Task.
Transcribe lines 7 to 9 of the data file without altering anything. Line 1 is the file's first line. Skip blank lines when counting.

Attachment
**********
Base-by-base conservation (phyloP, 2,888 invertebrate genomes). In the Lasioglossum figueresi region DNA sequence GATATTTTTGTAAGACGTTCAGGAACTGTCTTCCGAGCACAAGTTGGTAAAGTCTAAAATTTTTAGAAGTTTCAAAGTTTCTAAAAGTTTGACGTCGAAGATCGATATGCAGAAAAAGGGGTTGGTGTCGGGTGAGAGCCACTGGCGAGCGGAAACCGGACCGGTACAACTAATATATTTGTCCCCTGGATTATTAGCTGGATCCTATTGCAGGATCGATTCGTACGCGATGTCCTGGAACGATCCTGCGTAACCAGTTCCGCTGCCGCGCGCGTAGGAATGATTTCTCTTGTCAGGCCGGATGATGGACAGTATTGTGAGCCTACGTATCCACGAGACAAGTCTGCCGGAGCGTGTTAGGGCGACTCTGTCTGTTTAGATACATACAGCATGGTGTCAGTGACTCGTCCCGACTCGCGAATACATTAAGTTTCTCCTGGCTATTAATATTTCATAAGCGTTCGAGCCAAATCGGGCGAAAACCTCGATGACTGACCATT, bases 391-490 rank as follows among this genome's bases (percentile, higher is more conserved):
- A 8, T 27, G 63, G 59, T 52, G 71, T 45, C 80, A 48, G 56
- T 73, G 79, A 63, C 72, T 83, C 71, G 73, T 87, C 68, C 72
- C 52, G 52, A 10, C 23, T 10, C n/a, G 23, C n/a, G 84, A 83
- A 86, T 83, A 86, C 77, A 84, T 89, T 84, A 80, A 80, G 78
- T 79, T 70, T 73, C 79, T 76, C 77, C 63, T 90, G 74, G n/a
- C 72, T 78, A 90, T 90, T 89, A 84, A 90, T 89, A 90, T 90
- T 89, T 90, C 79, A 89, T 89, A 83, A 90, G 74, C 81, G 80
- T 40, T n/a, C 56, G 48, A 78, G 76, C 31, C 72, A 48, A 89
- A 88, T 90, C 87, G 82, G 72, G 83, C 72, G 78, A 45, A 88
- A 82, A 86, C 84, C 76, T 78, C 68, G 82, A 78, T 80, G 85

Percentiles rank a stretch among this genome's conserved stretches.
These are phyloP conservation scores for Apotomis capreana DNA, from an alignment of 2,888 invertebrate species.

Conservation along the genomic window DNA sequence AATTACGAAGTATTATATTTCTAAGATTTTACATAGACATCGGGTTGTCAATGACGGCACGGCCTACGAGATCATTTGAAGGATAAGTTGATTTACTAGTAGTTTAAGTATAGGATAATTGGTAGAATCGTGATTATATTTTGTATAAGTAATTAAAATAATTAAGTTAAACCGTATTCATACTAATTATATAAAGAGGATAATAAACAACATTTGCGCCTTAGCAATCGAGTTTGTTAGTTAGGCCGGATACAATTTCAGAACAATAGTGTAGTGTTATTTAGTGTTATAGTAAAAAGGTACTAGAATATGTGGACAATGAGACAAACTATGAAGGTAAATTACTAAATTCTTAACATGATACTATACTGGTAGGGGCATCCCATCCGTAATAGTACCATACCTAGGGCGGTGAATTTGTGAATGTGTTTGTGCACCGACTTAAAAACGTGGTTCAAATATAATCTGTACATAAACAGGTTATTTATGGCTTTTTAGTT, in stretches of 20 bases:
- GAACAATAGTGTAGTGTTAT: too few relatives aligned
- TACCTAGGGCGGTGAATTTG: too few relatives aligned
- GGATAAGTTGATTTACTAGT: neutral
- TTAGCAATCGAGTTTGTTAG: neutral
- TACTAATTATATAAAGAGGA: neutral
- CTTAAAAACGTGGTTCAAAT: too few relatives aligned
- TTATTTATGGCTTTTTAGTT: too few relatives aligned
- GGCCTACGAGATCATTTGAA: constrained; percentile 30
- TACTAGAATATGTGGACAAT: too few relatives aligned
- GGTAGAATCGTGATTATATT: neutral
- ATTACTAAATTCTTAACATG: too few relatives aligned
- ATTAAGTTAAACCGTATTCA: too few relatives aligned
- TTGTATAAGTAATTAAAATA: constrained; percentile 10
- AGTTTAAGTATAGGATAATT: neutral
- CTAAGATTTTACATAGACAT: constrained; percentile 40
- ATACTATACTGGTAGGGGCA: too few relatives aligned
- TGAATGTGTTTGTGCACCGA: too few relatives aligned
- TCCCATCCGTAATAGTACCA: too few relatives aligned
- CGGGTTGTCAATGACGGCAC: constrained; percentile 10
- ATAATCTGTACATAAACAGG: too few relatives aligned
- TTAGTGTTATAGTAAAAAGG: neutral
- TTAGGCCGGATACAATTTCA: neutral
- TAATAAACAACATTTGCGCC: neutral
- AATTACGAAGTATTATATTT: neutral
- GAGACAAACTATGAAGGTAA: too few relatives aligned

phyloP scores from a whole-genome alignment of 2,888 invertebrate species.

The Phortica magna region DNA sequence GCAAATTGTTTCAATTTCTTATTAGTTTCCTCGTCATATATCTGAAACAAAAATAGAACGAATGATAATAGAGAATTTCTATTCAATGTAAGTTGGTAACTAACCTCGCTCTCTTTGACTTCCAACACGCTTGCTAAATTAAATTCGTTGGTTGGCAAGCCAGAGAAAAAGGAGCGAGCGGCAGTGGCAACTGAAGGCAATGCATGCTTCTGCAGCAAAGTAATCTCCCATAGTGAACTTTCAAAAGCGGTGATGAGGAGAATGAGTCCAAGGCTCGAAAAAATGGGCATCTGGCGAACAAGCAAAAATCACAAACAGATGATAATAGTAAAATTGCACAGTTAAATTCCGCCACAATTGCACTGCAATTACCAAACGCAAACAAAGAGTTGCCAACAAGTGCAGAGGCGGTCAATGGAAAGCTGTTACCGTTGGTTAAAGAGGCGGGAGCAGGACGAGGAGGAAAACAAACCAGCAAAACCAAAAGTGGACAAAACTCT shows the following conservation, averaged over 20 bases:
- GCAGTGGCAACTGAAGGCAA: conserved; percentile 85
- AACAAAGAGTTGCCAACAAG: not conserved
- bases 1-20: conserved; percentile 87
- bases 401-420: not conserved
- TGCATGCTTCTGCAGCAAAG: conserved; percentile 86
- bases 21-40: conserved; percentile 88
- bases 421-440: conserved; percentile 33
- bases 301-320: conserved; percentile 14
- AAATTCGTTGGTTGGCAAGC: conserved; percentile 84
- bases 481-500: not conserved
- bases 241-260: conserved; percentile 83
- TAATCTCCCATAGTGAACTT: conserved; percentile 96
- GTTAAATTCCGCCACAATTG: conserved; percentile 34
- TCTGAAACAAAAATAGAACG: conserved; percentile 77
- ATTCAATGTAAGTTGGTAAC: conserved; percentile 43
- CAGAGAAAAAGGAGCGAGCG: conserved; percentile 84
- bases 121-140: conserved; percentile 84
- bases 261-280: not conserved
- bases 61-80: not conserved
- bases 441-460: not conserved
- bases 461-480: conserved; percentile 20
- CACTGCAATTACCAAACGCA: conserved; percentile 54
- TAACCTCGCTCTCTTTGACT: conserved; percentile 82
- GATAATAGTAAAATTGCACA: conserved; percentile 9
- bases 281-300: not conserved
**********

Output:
- C 72, T 78, A 90, T 90, T 89, A 84, A 90, T 89, A 90, T 90
- T 89, T 90, C 79, A 89, T 89, A 83, A 90, G 74, C 81, G 80
- T 40, T n/a, C 56, G 48, A 78, G 76, C 31, C 72, A 48, A 89